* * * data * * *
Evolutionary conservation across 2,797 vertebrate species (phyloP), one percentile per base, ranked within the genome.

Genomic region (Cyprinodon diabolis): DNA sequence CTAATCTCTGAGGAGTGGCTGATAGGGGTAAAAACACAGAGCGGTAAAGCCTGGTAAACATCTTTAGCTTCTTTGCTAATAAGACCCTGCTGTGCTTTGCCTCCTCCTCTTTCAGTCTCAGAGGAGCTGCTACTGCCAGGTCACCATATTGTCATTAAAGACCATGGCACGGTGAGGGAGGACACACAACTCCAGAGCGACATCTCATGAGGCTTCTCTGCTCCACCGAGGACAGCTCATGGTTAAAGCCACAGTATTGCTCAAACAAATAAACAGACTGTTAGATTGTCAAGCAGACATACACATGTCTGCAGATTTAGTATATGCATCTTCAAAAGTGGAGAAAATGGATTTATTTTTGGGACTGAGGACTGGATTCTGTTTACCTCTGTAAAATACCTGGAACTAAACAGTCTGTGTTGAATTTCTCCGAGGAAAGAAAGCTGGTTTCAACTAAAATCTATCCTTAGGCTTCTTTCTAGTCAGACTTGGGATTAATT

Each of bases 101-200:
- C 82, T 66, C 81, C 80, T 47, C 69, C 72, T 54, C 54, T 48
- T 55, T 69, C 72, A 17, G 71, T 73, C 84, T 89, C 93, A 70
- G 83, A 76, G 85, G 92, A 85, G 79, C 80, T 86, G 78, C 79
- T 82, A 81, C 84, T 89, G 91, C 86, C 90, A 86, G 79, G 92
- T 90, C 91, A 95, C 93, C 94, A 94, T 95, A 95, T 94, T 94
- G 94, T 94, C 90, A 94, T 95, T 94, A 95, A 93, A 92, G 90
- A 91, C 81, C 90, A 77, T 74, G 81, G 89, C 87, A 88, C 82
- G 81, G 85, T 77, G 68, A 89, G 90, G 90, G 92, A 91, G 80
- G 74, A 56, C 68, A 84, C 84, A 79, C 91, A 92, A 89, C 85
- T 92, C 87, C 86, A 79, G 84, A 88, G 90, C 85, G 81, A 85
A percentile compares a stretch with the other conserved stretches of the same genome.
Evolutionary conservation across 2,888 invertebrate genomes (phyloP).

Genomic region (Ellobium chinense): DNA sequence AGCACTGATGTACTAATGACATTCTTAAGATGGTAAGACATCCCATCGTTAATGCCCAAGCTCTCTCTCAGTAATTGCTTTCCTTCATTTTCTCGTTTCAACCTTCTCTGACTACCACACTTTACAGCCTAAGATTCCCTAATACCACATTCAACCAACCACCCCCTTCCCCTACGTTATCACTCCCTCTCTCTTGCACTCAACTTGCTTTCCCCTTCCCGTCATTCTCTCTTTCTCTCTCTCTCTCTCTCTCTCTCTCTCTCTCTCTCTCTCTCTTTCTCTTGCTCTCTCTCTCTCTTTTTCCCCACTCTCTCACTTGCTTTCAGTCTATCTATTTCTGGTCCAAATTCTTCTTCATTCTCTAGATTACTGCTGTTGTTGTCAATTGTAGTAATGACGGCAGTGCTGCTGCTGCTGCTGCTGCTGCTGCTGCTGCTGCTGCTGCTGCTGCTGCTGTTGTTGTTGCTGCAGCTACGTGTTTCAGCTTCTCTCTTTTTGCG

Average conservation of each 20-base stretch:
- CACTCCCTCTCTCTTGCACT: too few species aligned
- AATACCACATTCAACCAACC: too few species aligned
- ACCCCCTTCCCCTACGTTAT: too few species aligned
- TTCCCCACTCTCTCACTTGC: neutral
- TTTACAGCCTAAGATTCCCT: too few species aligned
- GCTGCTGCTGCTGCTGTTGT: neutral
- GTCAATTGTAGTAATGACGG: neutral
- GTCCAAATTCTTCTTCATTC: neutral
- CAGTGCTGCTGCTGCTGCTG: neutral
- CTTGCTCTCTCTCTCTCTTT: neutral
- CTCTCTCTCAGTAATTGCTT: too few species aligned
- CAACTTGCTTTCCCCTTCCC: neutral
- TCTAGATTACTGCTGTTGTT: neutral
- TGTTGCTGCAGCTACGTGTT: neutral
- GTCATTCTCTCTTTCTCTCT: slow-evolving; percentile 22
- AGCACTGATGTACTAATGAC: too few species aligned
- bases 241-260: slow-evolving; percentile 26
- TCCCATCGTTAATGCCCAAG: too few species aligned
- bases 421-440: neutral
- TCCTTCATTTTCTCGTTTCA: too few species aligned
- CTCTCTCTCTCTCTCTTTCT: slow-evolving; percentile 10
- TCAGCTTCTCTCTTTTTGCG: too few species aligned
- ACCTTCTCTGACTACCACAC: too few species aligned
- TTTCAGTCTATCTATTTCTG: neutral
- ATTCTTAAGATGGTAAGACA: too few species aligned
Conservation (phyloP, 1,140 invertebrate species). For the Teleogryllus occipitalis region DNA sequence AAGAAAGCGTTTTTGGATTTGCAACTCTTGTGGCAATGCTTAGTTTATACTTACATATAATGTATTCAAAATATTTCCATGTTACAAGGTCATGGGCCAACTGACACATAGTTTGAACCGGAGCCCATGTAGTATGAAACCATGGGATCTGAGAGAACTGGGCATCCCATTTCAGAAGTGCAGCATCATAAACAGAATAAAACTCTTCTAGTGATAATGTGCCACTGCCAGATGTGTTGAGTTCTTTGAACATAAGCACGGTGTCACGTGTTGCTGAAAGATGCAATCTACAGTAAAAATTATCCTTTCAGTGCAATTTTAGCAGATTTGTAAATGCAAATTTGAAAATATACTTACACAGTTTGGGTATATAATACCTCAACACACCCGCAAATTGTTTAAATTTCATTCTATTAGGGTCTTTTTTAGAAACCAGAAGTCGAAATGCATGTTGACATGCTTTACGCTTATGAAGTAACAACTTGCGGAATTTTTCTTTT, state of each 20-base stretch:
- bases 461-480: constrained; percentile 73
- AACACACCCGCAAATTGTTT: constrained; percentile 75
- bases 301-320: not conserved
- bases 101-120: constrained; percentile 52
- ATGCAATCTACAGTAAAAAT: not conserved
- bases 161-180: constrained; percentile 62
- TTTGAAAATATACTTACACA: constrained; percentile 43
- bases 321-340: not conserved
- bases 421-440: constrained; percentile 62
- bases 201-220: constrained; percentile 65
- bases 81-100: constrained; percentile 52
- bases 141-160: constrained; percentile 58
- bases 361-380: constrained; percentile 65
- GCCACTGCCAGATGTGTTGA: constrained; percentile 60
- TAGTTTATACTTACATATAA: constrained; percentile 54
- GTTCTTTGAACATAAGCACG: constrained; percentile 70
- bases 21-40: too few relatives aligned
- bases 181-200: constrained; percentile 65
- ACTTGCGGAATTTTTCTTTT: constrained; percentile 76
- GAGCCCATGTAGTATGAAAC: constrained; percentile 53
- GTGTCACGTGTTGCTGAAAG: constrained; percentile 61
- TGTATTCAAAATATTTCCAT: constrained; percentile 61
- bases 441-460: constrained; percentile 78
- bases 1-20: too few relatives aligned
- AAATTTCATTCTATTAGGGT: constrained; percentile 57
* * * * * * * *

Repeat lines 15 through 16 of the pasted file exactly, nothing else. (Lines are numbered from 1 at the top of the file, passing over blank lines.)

Evolutionary conservation across 2,888 invertebrate genomes (phyloP).

Genomic region (Ellobium chinense): DNA sequence AGCACTGATGTACTAATGACATTCTTAAGATGGTAAGACATCCCATCGTTAATGCCCAAGCTCTCTCTCAGTAATTGCTTTCCTTCATTTTCTCGTTTCAACCTTCTCTGACTACCACACTTTACAGCCTAAGATTCCCTAATACCACATTCAACCAACCACCCCCTTCCCCTACGTTATCACTCCCTCTCTCTTGCACTCAACTTGCTTTCCCCTTCCCGTCATTCTCTCTTTCTCTCTCTCTCTCTCTCTCTCTCTCTCTCTCTCTCTCTCTCTTTCTCTTGCTCTCTCTCTCTCTTTTTCCCCACTCTCTCACTTGCTTTCAGTCTATCTATTTCTGGTCCAAATTCTTCTTCATTCTCTAGATTACTGCTGTTGTTGTCAATTGTAGTAATGACGGCAGTGCTGCTGCTGCTGCTGCTGCTGCTGCTGCTGCTGCTGCTGCTGCTGCTGCTGTTGTTGTTGCTGCAGCTACGTGTTTCAGCTTCTCTCTTTTTGCG